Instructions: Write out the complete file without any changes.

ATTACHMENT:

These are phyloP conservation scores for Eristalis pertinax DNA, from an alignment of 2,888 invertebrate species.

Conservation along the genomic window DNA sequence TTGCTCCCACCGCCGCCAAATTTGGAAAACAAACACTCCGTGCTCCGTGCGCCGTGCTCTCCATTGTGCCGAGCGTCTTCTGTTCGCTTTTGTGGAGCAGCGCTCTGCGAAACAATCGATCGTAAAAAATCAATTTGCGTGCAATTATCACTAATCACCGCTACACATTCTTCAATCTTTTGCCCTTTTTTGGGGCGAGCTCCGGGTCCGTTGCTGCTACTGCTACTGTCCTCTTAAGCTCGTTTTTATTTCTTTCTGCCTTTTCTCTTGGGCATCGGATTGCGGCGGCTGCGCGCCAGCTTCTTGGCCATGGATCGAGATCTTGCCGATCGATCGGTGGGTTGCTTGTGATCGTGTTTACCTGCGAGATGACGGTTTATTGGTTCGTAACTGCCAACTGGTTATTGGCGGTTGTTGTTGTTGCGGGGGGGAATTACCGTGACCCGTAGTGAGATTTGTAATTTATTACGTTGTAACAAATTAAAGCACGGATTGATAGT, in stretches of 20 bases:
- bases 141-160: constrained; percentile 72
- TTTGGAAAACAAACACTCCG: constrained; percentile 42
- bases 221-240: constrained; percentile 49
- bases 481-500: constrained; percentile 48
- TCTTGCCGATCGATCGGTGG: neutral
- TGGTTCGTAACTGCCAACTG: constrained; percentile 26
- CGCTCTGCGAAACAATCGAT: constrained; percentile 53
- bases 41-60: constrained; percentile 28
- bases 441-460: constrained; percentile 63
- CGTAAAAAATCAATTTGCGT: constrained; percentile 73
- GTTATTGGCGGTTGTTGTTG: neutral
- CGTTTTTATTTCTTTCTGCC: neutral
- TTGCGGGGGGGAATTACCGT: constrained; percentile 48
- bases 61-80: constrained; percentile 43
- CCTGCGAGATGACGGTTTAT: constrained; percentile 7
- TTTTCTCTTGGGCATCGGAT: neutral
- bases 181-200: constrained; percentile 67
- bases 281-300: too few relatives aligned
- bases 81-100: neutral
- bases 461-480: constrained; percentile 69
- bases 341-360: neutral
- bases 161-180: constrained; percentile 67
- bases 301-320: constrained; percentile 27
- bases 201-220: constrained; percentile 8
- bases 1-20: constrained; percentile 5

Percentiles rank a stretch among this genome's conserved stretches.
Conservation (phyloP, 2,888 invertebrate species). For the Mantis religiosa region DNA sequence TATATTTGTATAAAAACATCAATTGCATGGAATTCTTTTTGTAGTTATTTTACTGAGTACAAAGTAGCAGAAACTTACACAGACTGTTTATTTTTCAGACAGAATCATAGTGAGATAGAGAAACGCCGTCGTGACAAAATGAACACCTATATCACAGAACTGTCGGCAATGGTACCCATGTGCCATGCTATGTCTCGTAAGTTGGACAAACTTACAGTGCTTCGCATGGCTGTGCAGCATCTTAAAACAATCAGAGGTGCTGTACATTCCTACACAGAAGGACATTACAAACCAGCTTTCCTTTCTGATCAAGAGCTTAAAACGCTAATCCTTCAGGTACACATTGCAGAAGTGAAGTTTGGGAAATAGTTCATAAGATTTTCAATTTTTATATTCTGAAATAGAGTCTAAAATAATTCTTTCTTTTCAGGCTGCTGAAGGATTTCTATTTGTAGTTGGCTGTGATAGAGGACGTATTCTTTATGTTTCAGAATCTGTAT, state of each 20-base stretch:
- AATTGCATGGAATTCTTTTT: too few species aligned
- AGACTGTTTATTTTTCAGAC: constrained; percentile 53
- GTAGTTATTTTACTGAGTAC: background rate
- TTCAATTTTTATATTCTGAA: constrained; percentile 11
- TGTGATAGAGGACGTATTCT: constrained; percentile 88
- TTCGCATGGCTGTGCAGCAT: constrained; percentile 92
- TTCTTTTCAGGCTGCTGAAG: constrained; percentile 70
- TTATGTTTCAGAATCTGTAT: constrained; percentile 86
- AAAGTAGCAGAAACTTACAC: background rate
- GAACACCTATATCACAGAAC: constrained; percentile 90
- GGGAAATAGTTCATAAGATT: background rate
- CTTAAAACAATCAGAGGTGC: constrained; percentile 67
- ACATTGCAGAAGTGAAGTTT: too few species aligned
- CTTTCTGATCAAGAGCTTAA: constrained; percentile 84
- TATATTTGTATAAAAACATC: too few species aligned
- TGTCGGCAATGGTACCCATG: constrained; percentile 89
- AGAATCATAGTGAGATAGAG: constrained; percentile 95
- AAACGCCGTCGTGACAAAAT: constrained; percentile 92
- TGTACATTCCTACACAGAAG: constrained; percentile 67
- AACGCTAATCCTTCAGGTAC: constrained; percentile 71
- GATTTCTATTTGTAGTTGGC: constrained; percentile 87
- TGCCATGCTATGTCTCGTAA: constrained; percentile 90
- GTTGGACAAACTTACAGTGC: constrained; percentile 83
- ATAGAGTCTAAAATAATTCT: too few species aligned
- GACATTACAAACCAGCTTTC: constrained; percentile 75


These are phyloP conservation scores for Eristalis pertinax DNA, from an alignment of 2,888 invertebrate species.

Conservation along the genomic window DNA sequence TTGCTCCCACCGCCGCCAAATTTGGAAAACAAACACTCCGTGCTCCGTGCGCCGTGCTCTCCATTGTGCCGAGCGTCTTCTGTTCGCTTTTGTGGAGCAGCGCTCTGCGAAACAATCGATCGTAAAAAATCAATTTGCGTGCAATTATCACTAATCACCGCTACACATTCTTCAATCTTTTGCCCTTTTTTGGGGCGAGCTCCGGGTCCGTTGCTGCTACTGCTACTGTCCTCTTAAGCTCGTTTTTATTTCTTTCTGCCTTTTCTCTTGGGCATCGGATTGCGGCGGCTGCGCGCCAGCTTCTTGGCCATGGATCGAGATCTTGCCGATCGATCGGTGGGTTGCTTGTGATCGTGTTTACCTGCGAGATGACGGTTTATTGGTTCGTAACTGCCAACTGGTTATTGGCGGTTGTTGTTGTTGCGGGGGGGAATTACCGTGACCCGTAGTGAGATTTGTAATTTATTACGTTGTAACAAATTAAAGCACGGATTGATAGT, in stretches of 20 bases:
- bases 141-160: constrained; percentile 72
- TTTGGAAAACAAACACTCCG: constrained; percentile 42
- bases 221-240: constrained; percentile 49
- bases 481-500: constrained; percentile 48
- TCTTGCCGATCGATCGGTGG: neutral
- TGGTTCGTAACTGCCAACTG: constrained; percentile 26
- CGCTCTGCGAAACAATCGAT: constrained; percentile 53
- bases 41-60: constrained; percentile 28
- bases 441-460: constrained; percentile 63
- CGTAAAAAATCAATTTGCGT: constrained; percentile 73
- GTTATTGGCGGTTGTTGTTG: neutral
- CGTTTTTATTTCTTTCTGCC: neutral
- TTGCGGGGGGGAATTACCGT: constrained; percentile 48
- bases 61-80: constrained; percentile 43
- CCTGCGAGATGACGGTTTAT: constrained; percentile 7
- TTTTCTCTTGGGCATCGGAT: neutral
- bases 181-200: constrained; percentile 67
- bases 281-300: too few relatives aligned
- bases 81-100: neutral
- bases 461-480: constrained; percentile 69
- bases 341-360: neutral
- bases 161-180: constrained; percentile 67
- bases 301-320: constrained; percentile 27
- bases 201-220: constrained; percentile 8
- bases 1-20: constrained; percentile 5

Percentiles rank a stretch among this genome's conserved stretches.
Conservation (phyloP, 2,888 invertebrate species). For the Mantis religiosa region DNA sequence TATATTTGTATAAAAACATCAATTGCATGGAATTCTTTTTGTAGTTATTTTACTGAGTACAAAGTAGCAGAAACTTACACAGACTGTTTATTTTTCAGACAGAATCATAGTGAGATAGAGAAACGCCGTCGTGACAAAATGAACACCTATATCACAGAACTGTCGGCAATGGTACCCATGTGCCATGCTATGTCTCGTAAGTTGGACAAACTTACAGTGCTTCGCATGGCTGTGCAGCATCTTAAAACAATCAGAGGTGCTGTACATTCCTACACAGAAGGACATTACAAACCAGCTTTCCTTTCTGATCAAGAGCTTAAAACGCTAATCCTTCAGGTACACATTGCAGAAGTGAAGTTTGGGAAATAGTTCATAAGATTTTCAATTTTTATATTCTGAAATAGAGTCTAAAATAATTCTTTCTTTTCAGGCTGCTGAAGGATTTCTATTTGTAGTTGGCTGTGATAGAGGACGTATTCTTTATGTTTCAGAATCTGTAT, state of each 20-base stretch:
- AATTGCATGGAATTCTTTTT: too few species aligned
- AGACTGTTTATTTTTCAGAC: constrained; percentile 53
- GTAGTTATTTTACTGAGTAC: background rate
- TTCAATTTTTATATTCTGAA: constrained; percentile 11
- TGTGATAGAGGACGTATTCT: constrained; percentile 88
- TTCGCATGGCTGTGCAGCAT: constrained; percentile 92
- TTCTTTTCAGGCTGCTGAAG: constrained; percentile 70
- TTATGTTTCAGAATCTGTAT: constrained; percentile 86
- AAAGTAGCAGAAACTTACAC: background rate
- GAACACCTATATCACAGAAC: constrained; percentile 90
- GGGAAATAGTTCATAAGATT: background rate
- CTTAAAACAATCAGAGGTGC: constrained; percentile 67
- ACATTGCAGAAGTGAAGTTT: too few species aligned
- CTTTCTGATCAAGAGCTTAA: constrained; percentile 84
- TATATTTGTATAAAAACATC: too few species aligned
- TGTCGGCAATGGTACCCATG: constrained; percentile 89
- AGAATCATAGTGAGATAGAG: constrained; percentile 95
- AAACGCCGTCGTGACAAAAT: constrained; percentile 92
- TGTACATTCCTACACAGAAG: constrained; percentile 67
- AACGCTAATCCTTCAGGTAC: constrained; percentile 71
- GATTTCTATTTGTAGTTGGC: constrained; percentile 87
- TGCCATGCTATGTCTCGTAA: constrained; percentile 90
- GTTGGACAAACTTACAGTGC: constrained; percentile 83
- ATAGAGTCTAAAATAATTCT: too few species aligned
- GACATTACAAACCAGCTTTC: constrained; percentile 75